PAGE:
Get Hooked, Stay Hooked
We all consider single-hooked offerings better for the fish and safer for us. Adding to that, my conversion ratios are much higher and releases much quicker. For those reasons, even if I am catching a lot of bass on darters or needles, I investigate if the pickup ratio continues or improves with a bucktail. If it does, the bucktails stay on. It is the one method I am confident unhooking blindfolded.
Consider the gape difference between the hooks on something like an SP Minnow and a bucktail; the smaller gape is the SP Minnow. Does the SP Minnow catch? Absolutely! Are there bites that a bucktail can work as well if not better? Absolutely! The thing about trebles is that they have a greater probability of snagging a fish on the outside of the mouth. In all my time fishing a bucktail I have never had one foul hooked fish. Most of the hooksets are mouth corner, the rest, lip or inner mouth.
Even soft plastics cannot compete as the bucktail profile is mostly air and is easily pulled away to expose the hook, where the soft plastic cannot compress to expose the hook to its shank. This gape is an important attribute of a bucktail and its effectiveness. Soft plastics have their place, but for me do not offer enough durability. These are little reasons I reach for a bucktail over a plastic.
The takeaway here is: A big hook = fish not getting away.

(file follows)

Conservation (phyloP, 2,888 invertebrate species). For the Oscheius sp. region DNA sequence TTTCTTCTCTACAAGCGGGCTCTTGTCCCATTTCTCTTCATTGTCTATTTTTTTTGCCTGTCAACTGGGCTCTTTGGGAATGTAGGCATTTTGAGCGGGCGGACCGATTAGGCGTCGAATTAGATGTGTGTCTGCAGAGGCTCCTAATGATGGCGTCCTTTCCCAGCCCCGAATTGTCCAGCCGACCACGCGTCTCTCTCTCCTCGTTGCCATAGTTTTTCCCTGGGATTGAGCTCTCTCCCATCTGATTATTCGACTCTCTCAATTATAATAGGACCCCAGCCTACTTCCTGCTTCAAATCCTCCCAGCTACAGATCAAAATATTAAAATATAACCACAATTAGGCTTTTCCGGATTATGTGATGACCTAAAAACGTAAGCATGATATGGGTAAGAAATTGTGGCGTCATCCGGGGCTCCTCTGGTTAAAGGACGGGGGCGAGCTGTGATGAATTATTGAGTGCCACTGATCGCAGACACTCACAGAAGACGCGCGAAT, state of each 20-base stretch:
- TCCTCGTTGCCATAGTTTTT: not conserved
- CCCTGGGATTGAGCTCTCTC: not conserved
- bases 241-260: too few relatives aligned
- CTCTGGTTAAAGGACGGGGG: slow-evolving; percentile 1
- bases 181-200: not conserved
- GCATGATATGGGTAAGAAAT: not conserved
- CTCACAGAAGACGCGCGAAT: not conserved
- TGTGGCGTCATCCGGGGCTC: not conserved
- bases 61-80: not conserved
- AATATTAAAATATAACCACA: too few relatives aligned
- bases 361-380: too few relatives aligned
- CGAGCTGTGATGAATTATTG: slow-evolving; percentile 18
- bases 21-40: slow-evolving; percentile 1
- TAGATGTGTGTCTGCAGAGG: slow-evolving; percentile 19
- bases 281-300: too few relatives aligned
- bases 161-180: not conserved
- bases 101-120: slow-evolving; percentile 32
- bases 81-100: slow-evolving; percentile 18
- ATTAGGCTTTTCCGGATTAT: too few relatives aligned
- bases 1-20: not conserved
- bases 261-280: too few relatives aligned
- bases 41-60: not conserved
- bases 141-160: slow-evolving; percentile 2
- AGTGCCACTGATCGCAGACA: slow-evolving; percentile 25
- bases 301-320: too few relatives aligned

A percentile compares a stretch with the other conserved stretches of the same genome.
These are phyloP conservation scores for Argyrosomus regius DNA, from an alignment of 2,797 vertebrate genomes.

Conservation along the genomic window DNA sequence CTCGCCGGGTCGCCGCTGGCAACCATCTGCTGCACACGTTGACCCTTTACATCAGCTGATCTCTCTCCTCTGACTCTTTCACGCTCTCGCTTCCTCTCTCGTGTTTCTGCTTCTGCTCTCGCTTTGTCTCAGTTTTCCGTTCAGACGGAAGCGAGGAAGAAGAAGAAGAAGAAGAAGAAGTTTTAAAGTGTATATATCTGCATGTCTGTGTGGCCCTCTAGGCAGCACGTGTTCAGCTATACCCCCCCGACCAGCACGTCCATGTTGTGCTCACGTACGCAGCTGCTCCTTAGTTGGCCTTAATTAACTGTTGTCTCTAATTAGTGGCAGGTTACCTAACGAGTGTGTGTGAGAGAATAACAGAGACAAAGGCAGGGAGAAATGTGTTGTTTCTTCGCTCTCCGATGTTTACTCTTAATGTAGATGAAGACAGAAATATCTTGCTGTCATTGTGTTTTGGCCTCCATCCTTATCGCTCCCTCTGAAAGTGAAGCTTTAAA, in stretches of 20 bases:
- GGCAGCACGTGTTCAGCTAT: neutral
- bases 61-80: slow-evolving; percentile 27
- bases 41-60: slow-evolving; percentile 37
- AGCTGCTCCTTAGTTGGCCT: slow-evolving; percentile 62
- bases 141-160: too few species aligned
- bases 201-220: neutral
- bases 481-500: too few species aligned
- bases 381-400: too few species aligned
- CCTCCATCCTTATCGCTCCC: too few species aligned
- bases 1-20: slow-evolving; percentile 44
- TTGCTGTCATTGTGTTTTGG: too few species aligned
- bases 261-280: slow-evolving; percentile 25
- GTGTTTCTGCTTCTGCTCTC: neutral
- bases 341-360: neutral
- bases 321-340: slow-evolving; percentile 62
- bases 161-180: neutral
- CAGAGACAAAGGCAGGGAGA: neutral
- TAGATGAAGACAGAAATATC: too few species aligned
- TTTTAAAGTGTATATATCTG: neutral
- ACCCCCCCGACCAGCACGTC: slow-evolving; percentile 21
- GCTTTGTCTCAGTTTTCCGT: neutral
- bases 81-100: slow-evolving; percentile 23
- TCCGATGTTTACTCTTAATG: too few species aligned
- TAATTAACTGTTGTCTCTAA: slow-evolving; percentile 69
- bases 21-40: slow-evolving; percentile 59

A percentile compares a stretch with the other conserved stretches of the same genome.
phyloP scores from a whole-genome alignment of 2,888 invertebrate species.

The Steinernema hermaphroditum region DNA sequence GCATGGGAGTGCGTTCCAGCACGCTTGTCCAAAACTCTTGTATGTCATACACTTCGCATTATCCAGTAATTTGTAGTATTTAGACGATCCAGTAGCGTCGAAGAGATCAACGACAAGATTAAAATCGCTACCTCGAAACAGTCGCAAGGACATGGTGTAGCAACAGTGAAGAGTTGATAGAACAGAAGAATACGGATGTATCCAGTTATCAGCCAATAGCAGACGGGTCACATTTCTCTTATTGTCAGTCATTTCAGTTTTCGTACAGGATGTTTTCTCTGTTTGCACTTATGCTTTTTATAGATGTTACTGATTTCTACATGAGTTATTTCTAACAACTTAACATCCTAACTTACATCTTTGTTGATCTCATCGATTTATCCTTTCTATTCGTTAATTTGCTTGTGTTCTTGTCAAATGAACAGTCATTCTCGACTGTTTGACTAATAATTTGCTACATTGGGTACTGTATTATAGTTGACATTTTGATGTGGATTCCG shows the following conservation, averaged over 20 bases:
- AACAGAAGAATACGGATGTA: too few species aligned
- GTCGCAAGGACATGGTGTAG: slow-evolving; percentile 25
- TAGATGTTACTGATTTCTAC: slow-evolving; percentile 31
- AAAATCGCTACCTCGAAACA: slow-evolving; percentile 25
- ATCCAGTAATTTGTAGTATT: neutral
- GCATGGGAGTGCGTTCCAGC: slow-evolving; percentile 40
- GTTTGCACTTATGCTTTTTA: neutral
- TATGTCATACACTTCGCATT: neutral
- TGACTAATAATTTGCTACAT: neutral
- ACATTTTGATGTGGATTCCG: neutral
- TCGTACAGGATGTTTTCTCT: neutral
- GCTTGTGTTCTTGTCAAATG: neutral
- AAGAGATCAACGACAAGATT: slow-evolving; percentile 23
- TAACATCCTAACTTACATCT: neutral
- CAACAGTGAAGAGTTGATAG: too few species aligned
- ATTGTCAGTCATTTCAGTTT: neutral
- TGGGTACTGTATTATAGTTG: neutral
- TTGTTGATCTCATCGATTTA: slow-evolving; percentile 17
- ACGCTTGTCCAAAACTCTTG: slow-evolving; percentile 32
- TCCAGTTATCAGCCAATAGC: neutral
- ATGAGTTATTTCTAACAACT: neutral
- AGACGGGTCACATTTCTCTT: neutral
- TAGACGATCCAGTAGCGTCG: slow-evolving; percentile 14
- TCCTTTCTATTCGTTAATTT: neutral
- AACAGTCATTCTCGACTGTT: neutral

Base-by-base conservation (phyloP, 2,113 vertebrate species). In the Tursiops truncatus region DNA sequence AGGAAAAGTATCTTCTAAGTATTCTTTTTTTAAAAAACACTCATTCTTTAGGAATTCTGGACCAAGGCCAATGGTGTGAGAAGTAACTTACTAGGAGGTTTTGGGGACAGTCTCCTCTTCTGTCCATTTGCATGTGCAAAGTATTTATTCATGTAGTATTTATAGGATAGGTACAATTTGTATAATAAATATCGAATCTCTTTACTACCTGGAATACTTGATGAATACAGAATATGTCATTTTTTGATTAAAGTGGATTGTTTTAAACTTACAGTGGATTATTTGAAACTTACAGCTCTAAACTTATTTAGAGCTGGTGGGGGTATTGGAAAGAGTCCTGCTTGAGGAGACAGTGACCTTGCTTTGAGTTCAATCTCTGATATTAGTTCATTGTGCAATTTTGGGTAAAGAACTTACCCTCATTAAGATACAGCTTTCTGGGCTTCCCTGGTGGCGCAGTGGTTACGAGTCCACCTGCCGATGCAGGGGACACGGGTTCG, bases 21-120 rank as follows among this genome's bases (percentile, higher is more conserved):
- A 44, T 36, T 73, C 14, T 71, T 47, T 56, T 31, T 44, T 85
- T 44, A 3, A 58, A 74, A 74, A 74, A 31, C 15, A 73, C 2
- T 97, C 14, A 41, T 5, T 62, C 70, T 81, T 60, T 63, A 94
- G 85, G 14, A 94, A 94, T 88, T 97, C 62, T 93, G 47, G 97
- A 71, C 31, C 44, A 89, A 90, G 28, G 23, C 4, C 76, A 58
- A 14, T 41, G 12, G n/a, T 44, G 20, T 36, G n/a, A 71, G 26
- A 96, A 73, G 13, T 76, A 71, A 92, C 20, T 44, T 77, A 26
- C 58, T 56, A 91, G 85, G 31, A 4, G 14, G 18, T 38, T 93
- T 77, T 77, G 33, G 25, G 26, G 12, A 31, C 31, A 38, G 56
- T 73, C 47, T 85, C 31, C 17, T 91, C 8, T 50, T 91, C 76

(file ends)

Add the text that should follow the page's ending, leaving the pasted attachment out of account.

Compared to other offerings, the hook to profile ratio is pretty significant. The bucktail is the hook, so if the fish strikes the bucktail, it is always striking the hook. There is a higher probability of effectively hooking and landing the fish. Now compare that to a needlefish. There is a higher probability of no hookup or foul hookup because most of that form is void of hook. There are more things that can go wrong when a fish hits a plug like this. The attack angle, the location of the hook, the size of the hook, and the size of the fish can all lead to dropped fish. Sometimes a plug’s hook position may not be optimal for a specific bite. Side-by-side fishing with other anglers using plugs vs bucktails, I always feel that my hookup-to-landing ratio is better. It is not that I am a better angler, I am just using a better tool.
This may sound funny, but a bucktail is little more than a retrievable gaff that the fish think looks like forage. What better form to fish with? A BIG meat hook.
When I am on a rock I often grab the lead head to lift the fish to unhook it, just like one would a gaff. I do this with both large and small fish until I can lip them to control them. If you control the fish this way it really minimizes the chance that you may get stuck by your own hook. With lifting big fish, this technique is a must, unless you want to test your knots and leaders with 20 to 40 pounds of weight.
This is not all to say bucktails work everywhere in every condition. They cannot be drifted out easily in current like a floating lure. They cannot be easily presented in really shallow water that is calm and 1-foot deep. Floating Finnish swimmers are far more appropriate for that kind of water. They also cannot be crawled or v-waked like a Red Fin or Danny. The forms I use for that kind of stuff is a slow sinking/floating needle or an Atom Junior. I generally use larger forms for that niche water.
Over the last few seasons I have been working to simplify my surf bag. The bucktail and the Red Gill teaser are the only small bait forms I carry. No Finnish swimmers, and no soft plastics. I feel like I hold my own without those forms. What I like the most about bucktailing is its versatility and effectiveness as a small bait form. For those of you who do not bucktail on a regular basis, I hope that this article will pique your curiosity enough to try it this season; I cannot imagine my surf bag without them.